Finding Living Water: Lent 3

Finding Living Water: Lent 3

Year A, The Third Sunday in Lent
March 12, 2023

Year A:  Exodus 17:1-7; Psalm 95; Romans 5:1-11; John 4:5-42

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Image of woman and Jesus at the well

There’s so much to unpack in today’s Gospel from John. It’s long. 37 verses. It covers the disciples, Jesus’ identity, and the Samaritan village.

But, I’ll focus on the powerful story of the woman at the well in the Gospel of John. It is one of the most famous encounters between Jesus and a non-Jewish person, specifically a woman. It’s a story that has captivated people for centuries, and it’s full of symbolism and meaning, and it speaks to our deepest longings and our most profound needs,

One of the key phrases in the passage is “living water.”[1] References to water and living water appear throughout the Bible, and living water is a theme throughout the Gospel of John.

In this story, Jesus tells the woman he can give her living water to quench her thirst forever. As a result, the woman, who is initially skeptical, eventually comes to believe in Jesus and becomes a witness to others in her village. And all that happens because of living water.

So, what does it mean to talk about living water? In the context of the Gospel, it is clear that Jesus is using the phrase as a metaphor for something much more profound than H2O. He is not simply talking about water as the chemical elements of hydrogen and oxygen but about something that can satisfy the heart’s deepest longings. The woman at the well is thirsty for something more H2O. She is thirsty for meaning, for purpose, for love. Jesus offers her a different kind of water, water that can satisfy her deepest thirst and give her new life.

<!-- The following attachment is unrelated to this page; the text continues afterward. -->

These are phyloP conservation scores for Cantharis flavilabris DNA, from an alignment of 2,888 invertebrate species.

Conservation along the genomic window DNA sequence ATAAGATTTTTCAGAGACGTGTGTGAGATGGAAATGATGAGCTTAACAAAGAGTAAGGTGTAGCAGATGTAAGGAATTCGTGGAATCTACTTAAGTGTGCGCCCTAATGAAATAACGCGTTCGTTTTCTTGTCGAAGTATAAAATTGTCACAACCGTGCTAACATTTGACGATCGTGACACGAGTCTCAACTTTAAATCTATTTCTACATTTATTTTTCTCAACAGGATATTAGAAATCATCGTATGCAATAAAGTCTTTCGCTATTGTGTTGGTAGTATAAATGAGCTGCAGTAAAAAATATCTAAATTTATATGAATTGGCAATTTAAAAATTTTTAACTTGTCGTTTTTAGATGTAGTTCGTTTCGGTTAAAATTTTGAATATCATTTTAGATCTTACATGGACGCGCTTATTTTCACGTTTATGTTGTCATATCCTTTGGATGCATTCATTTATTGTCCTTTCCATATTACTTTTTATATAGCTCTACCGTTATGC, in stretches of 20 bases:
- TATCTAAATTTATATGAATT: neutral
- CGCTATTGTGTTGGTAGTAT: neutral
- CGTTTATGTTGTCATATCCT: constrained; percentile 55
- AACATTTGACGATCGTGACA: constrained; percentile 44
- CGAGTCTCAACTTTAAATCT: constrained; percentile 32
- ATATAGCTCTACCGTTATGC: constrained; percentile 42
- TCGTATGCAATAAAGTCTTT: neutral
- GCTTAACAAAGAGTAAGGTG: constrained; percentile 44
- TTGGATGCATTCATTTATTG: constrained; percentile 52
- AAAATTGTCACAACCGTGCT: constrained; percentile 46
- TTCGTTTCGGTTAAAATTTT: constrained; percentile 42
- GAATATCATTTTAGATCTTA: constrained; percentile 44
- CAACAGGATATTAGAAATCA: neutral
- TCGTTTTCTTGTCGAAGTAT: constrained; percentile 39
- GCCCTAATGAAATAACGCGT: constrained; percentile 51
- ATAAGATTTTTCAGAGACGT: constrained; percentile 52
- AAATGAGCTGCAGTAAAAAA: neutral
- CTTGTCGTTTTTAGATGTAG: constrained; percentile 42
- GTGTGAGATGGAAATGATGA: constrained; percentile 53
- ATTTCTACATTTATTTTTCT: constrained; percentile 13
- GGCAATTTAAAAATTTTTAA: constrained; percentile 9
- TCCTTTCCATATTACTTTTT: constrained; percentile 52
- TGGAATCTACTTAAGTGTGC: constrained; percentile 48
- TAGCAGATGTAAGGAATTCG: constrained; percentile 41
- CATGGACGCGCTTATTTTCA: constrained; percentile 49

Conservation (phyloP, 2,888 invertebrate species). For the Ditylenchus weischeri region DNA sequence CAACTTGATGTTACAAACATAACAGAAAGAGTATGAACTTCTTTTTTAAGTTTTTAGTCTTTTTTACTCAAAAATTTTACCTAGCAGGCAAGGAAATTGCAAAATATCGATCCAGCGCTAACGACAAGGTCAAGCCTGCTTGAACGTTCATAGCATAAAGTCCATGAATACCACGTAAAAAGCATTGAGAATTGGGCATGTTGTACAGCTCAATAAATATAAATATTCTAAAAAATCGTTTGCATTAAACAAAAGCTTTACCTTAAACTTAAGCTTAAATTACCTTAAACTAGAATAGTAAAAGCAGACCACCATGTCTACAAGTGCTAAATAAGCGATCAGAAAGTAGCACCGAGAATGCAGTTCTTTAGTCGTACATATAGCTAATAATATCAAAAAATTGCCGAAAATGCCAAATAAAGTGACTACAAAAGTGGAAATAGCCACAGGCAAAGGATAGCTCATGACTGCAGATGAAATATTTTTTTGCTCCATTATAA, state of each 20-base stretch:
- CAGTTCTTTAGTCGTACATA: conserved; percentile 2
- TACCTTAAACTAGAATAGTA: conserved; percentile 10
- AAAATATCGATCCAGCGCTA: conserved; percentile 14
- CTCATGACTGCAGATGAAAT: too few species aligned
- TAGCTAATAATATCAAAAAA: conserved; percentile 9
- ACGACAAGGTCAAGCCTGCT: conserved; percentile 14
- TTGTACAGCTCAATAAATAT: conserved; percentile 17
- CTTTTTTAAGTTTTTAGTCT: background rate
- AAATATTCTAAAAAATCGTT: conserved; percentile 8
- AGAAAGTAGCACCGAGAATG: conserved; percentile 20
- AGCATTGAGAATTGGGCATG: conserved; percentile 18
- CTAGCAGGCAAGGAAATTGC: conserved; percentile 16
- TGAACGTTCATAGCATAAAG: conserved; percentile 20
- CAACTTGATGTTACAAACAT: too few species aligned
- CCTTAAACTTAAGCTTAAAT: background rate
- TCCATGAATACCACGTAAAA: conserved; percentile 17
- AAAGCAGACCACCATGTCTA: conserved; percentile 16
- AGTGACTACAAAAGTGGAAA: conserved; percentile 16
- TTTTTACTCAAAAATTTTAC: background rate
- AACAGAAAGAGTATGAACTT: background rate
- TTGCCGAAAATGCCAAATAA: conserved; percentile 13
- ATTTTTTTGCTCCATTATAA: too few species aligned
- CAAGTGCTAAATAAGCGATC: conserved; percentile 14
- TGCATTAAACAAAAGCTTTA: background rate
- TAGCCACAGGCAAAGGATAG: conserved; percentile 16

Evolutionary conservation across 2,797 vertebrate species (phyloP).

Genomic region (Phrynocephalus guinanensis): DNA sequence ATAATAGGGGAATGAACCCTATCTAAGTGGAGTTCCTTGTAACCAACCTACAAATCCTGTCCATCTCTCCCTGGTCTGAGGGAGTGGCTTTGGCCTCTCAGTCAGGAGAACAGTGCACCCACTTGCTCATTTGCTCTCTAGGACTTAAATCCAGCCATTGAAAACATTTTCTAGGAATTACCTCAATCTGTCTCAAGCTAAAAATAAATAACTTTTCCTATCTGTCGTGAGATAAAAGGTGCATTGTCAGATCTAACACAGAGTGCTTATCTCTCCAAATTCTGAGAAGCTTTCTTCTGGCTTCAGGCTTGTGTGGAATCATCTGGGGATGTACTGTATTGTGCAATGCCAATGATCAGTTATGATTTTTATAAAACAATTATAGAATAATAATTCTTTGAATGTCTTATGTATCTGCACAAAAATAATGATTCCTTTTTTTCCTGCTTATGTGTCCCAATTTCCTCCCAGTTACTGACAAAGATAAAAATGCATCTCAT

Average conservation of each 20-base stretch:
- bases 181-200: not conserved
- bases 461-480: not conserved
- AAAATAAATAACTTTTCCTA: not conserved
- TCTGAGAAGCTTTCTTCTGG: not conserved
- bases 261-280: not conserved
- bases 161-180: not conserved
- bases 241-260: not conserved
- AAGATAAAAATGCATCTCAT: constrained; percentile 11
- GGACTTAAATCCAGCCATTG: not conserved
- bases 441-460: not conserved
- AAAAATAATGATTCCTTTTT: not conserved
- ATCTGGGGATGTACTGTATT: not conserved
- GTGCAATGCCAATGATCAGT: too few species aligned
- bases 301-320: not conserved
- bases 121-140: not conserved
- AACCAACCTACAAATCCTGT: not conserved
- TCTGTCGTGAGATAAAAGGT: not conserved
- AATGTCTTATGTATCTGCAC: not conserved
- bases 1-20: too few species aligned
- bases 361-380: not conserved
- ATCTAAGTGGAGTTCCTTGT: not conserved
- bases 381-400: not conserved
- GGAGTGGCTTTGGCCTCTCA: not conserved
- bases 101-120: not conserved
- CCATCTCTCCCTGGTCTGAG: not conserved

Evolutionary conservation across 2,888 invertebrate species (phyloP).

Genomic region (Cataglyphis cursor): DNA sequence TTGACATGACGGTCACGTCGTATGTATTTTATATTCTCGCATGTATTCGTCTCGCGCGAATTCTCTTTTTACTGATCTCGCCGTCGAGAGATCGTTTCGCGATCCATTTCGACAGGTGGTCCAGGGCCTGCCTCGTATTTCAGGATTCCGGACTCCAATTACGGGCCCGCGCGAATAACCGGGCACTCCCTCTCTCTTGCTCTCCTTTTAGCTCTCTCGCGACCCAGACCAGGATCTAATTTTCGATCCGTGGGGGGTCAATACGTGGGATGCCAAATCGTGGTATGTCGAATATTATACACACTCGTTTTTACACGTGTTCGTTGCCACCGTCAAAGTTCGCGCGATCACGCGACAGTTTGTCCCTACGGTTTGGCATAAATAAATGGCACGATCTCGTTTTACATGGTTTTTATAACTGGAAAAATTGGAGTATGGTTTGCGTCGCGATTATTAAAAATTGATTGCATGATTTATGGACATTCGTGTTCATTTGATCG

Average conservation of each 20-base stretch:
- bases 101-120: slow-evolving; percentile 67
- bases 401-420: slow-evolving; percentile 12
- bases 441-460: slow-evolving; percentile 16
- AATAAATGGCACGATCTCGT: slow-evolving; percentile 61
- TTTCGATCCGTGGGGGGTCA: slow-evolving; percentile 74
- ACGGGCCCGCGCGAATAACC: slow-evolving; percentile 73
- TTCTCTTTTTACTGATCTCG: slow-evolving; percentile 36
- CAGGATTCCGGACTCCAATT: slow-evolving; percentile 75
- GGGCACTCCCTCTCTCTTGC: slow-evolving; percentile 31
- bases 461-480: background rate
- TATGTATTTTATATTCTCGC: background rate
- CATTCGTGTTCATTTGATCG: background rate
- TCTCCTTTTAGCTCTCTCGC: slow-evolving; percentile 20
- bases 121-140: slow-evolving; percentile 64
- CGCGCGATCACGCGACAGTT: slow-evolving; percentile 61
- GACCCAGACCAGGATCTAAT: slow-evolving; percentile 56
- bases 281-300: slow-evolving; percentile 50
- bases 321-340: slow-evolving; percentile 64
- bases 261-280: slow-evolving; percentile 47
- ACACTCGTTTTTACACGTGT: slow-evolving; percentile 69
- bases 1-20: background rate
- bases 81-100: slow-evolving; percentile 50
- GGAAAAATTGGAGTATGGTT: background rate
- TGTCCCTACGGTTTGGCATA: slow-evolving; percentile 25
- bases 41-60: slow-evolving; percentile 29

We all thirst for something, whether we know it or not. We thirst for love and connection. We thirst for something that will give us new life. And Jesus offers us this living water that can satisfy all our longings and give us the life we were meant to have.

But what is living water? It certainly symbolizes life-giving and life-sustaining qualities that we find in Jesus. It is the water that flows from God, the water that nourishes our souls and gives us new life.

Believe it or not, one of the questions that anyone preparing to preach often has to ask themselves is: ‘am I about to preach heresy?’ Unfortunately, believe it or not, it can sometimes be pretty easy to do that, even when it’s not our intention!

But seriously – my question for today? Is it heresy to refer to someone in our life as “living water?”

The answer to that question depends on how we understand the metaphor of living water. If we understand it as a unique and exceptional quality that belongs solely to Jesus, then it would not be appropriate to use the term to describe someone else.

However, suppose we understand “living water” as a symbol of how we are brought to God. In that case, using the term to describe others is certainly appropriate.

In the Bible, there are many examples of people who are described as sources of living water. For instance, in the Book of Proverbs, we read that “the teaching of the wise is a fountain of life.”[2] This verse suggests that wise people’s wisdom and knowledge can be a source of life and nourishment for others.

It is a great blessing to have someone in our lives who embodies the living water of Jesus Christ – someone who has dedicated themselves to sharing the love of Christ with others.